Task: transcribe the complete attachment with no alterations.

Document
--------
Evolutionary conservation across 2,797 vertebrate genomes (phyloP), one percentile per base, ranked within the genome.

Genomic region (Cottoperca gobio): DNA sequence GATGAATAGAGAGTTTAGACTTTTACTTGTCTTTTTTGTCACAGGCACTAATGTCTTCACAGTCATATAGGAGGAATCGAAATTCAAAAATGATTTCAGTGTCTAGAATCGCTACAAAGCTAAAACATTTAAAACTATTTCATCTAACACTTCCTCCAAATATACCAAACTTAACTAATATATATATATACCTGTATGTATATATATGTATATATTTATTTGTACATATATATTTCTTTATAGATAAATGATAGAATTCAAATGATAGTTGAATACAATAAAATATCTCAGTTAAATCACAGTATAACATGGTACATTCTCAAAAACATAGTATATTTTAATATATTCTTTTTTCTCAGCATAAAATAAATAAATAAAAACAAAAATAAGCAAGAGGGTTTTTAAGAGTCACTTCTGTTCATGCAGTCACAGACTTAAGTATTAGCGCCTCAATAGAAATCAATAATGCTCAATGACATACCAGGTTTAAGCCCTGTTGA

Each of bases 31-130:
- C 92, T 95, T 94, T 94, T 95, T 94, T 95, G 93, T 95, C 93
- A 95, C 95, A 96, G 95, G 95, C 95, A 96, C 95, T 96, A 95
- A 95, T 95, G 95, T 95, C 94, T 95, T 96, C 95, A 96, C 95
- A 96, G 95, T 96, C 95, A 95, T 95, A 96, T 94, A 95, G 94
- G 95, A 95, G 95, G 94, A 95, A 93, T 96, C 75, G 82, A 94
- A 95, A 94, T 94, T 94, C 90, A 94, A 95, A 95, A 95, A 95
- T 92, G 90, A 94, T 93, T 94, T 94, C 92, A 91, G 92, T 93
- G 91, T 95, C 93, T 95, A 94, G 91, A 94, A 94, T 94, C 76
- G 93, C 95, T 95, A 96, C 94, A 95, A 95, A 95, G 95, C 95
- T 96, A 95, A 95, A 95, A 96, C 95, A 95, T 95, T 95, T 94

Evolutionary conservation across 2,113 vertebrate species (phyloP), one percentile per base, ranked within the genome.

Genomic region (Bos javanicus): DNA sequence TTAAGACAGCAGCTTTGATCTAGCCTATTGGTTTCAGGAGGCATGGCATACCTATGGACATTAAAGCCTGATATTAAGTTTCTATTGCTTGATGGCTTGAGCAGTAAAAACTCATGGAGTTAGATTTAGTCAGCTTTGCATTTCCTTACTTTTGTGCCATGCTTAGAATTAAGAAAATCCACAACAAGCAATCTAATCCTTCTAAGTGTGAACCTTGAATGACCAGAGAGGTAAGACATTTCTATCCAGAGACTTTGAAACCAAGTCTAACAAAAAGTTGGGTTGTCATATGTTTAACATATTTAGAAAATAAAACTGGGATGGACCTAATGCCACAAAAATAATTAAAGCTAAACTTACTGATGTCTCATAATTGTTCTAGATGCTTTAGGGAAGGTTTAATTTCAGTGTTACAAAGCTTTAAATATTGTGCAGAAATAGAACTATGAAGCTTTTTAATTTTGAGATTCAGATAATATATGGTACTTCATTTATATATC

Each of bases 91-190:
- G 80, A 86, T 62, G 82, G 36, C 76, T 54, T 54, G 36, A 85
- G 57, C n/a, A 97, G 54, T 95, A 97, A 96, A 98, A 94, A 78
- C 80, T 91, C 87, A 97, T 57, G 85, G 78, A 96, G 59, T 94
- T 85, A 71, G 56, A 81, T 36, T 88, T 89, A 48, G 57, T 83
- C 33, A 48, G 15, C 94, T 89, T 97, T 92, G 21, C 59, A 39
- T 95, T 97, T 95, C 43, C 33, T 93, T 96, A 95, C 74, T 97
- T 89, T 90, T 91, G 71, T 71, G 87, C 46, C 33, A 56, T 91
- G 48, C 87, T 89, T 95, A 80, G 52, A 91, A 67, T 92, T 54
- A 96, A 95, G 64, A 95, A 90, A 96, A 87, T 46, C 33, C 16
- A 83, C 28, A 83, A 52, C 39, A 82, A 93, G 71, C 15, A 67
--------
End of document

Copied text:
Evolutionary conservation across 2,797 vertebrate genomes (phyloP), one percentile per base, ranked within the genome.

Genomic region (Cottoperca gobio): DNA sequence GATGAATAGAGAGTTTAGACTTTTACTTGTCTTTTTTGTCACAGGCACTAATGTCTTCACAGTCATATAGGAGGAATCGAAATTCAAAAATGATTTCAGTGTCTAGAATCGCTACAAAGCTAAAACATTTAAAACTATTTCATCTAACACTTCCTCCAAATATACCAAACTTAACTAATATATATATATACCTGTATGTATATATATGTATATATTTATTTGTACATATATATTTCTTTATAGATAAATGATAGAATTCAAATGATAGTTGAATACAATAAAATATCTCAGTTAAATCACAGTATAACATGGTACATTCTCAAAAACATAGTATATTTTAATATATTCTTTTTTCTCAGCATAAAATAAATAAATAAAAACAAAAATAAGCAAGAGGGTTTTTAAGAGTCACTTCTGTTCATGCAGTCACAGACTTAAGTATTAGCGCCTCAATAGAAATCAATAATGCTCAATGACATACCAGGTTTAAGCCCTGTTGA

Each of bases 31-130:
- C 92, T 95, T 94, T 94, T 95, T 94, T 95, G 93, T 95, C 93
- A 95, C 95, A 96, G 95, G 95, C 95, A 96, C 95, T 96, A 95
- A 95, T 95, G 95, T 95, C 94, T 95, T 96, C 95, A 96, C 95
- A 96, G 95, T 96, C 95, A 95, T 95, A 96, T 94, A 95, G 94
- G 95, A 95, G 95, G 94, A 95, A 93, T 96, C 75, G 82, A 94
- A 95, A 94, T 94, T 94, C 90, A 94, A 95, A 95, A 95, A 95
- T 92, G 90, A 94, T 93, T 94, T 94, C 92, A 91, G 92, T 93
- G 91, T 95, C 93, T 95, A 94, G 91, A 94, A 94, T 94, C 76
- G 93, C 95, T 95, A 96, C 94, A 95, A 95, A 95, G 95, C 95
- T 96, A 95, A 95, A 95, A 96, C 95, A 95, T 95, T 95, T 94

Evolutionary conservation across 2,113 vertebrate species (phyloP), one percentile per base, ranked within the genome.

Genomic region (Bos javanicus): DNA sequence TTAAGACAGCAGCTTTGATCTAGCCTATTGGTTTCAGGAGGCATGGCATACCTATGGACATTAAAGCCTGATATTAAGTTTCTATTGCTTGATGGCTTGAGCAGTAAAAACTCATGGAGTTAGATTTAGTCAGCTTTGCATTTCCTTACTTTTGTGCCATGCTTAGAATTAAGAAAATCCACAACAAGCAATCTAATCCTTCTAAGTGTGAACCTTGAATGACCAGAGAGGTAAGACATTTCTATCCAGAGACTTTGAAACCAAGTCTAACAAAAAGTTGGGTTGTCATATGTTTAACATATTTAGAAAATAAAACTGGGATGGACCTAATGCCACAAAAATAATTAAAGCTAAACTTACTGATGTCTCATAATTGTTCTAGATGCTTTAGGGAAGGTTTAATTTCAGTGTTACAAAGCTTTAAATATTGTGCAGAAATAGAACTATGAAGCTTTTTAATTTTGAGATTCAGATAATATATGGTACTTCATTTATATATC

Each of bases 91-190:
- G 80, A 86, T 62, G 82, G 36, C 76, T 54, T 54, G 36, A 85
- G 57, C n/a, A 97, G 54, T 95, A 97, A 96, A 98, A 94, A 78
- C 80, T 91, C 87, A 97, T 57, G 85, G 78, A 96, G 59, T 94
- T 85, A 71, G 56, A 81, T 36, T 88, T 89, A 48, G 57, T 83
- C 33, A 48, G 15, C 94, T 89, T 97, T 92, G 21, C 59, A 39
- T 95, T 97, T 95, C 43, C 33, T 93, T 96, A 95, C 74, T 97
- T 89, T 90, T 91, G 71, T 71, G 87, C 46, C 33, A 56, T 91
- G 48, C 87, T 89, T 95, A 80, G 52, A 91, A 67, T 92, T 54
- A 96, A 95, G 64, A 95, A 90, A 96, A 87, T 46, C 33, C 16
- A 83, C 28, A 83, A 52, C 39, A 82, A 93, G 71, C 15, A 67